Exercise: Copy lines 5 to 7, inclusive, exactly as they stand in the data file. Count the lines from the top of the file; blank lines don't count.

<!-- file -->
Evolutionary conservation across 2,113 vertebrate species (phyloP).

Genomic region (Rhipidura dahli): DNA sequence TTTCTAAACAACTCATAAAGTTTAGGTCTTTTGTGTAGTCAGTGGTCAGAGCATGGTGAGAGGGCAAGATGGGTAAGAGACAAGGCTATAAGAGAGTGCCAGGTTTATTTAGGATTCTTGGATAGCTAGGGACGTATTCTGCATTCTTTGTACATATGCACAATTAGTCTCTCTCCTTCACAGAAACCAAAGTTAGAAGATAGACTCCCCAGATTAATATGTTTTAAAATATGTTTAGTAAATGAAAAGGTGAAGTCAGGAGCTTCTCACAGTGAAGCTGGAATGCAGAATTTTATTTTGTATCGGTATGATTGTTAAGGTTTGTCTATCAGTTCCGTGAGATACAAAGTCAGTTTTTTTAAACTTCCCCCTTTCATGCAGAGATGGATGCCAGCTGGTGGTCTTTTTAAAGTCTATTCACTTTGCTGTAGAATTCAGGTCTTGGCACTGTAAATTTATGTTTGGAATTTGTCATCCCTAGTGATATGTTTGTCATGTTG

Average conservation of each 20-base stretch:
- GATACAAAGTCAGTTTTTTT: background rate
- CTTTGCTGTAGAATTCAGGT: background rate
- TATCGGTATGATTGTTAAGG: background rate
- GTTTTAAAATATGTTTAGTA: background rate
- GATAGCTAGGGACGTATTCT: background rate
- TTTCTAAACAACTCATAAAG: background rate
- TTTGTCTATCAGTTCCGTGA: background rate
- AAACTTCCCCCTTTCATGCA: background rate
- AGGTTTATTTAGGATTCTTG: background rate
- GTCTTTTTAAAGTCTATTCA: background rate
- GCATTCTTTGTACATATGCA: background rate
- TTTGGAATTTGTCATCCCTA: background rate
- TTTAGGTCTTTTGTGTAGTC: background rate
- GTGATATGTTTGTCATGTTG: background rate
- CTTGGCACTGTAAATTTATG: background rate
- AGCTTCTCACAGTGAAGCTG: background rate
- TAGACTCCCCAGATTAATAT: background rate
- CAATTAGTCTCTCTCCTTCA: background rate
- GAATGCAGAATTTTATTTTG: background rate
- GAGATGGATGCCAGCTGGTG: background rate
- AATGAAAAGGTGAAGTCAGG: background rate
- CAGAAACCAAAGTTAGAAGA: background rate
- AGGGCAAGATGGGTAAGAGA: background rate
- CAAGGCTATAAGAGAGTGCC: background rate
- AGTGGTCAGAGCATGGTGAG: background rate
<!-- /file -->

- CTTTGCTGTAGAATTCAGGT: background rate
- TATCGGTATGATTGTTAAGG: background rate
- GTTTTAAAATATGTTTAGTA: background rate